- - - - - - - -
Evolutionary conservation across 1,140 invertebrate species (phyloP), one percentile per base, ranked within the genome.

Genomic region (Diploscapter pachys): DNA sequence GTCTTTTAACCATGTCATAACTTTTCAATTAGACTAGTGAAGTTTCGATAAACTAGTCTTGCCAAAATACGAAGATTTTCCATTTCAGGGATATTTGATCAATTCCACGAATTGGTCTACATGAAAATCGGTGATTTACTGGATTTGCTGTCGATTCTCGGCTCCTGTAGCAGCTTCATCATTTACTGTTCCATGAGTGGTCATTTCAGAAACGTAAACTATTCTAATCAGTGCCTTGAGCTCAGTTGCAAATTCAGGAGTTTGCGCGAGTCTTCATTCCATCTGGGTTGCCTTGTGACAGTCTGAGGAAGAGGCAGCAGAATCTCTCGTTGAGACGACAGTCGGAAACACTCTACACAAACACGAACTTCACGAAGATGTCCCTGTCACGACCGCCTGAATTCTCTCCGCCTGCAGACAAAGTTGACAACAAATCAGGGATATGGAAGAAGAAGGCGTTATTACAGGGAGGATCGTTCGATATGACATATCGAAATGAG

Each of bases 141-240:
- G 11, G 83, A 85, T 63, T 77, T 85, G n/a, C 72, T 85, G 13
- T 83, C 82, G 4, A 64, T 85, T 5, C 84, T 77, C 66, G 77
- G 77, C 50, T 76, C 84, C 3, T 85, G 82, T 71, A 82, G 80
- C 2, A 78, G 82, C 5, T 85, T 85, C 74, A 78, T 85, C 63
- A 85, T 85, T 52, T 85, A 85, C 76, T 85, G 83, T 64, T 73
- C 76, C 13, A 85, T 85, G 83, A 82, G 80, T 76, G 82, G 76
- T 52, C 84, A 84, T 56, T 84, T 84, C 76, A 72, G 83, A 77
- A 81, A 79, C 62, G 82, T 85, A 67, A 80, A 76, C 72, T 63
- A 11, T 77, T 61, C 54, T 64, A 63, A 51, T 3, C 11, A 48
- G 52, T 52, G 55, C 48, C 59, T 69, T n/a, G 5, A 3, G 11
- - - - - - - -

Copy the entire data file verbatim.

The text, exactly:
Evolutionary conservation across 1,140 invertebrate species (phyloP), one percentile per base, ranked within the genome.

Genomic region (Diploscapter pachys): DNA sequence GTCTTTTAACCATGTCATAACTTTTCAATTAGACTAGTGAAGTTTCGATAAACTAGTCTTGCCAAAATACGAAGATTTTCCATTTCAGGGATATTTGATCAATTCCACGAATTGGTCTACATGAAAATCGGTGATTTACTGGATTTGCTGTCGATTCTCGGCTCCTGTAGCAGCTTCATCATTTACTGTTCCATGAGTGGTCATTTCAGAAACGTAAACTATTCTAATCAGTGCCTTGAGCTCAGTTGCAAATTCAGGAGTTTGCGCGAGTCTTCATTCCATCTGGGTTGCCTTGTGACAGTCTGAGGAAGAGGCAGCAGAATCTCTCGTTGAGACGACAGTCGGAAACACTCTACACAAACACGAACTTCACGAAGATGTCCCTGTCACGACCGCCTGAATTCTCTCCGCCTGCAGACAAAGTTGACAACAAATCAGGGATATGGAAGAAGAAGGCGTTATTACAGGGAGGATCGTTCGATATGACATATCGAAATGAG

Each of bases 141-240:
- G 11, G 83, A 85, T 63, T 77, T 85, G n/a, C 72, T 85, G 13
- T 83, C 82, G 4, A 64, T 85, T 5, C 84, T 77, C 66, G 77
- G 77, C 50, T 76, C 84, C 3, T 85, G 82, T 71, A 82, G 80
- C 2, A 78, G 82, C 5, T 85, T 85, C 74, A 78, T 85, C 63
- A 85, T 85, T 52, T 85, A 85, C 76, T 85, G 83, T 64, T 73
- C 76, C 13, A 85, T 85, G 83, A 82, G 80, T 76, G 82, G 76
- T 52, C 84, A 84, T 56, T 84, T 84, C 76, A 72, G 83, A 77
- A 81, A 79, C 62, G 82, T 85, A 67, A 80, A 76, C 72, T 63
- A 11, T 77, T 61, C 54, T 64, A 63, A 51, T 3, C 11, A 48
- G 52, T 52, G 55, C 48, C 59, T 69, T n/a, G 5, A 3, G 11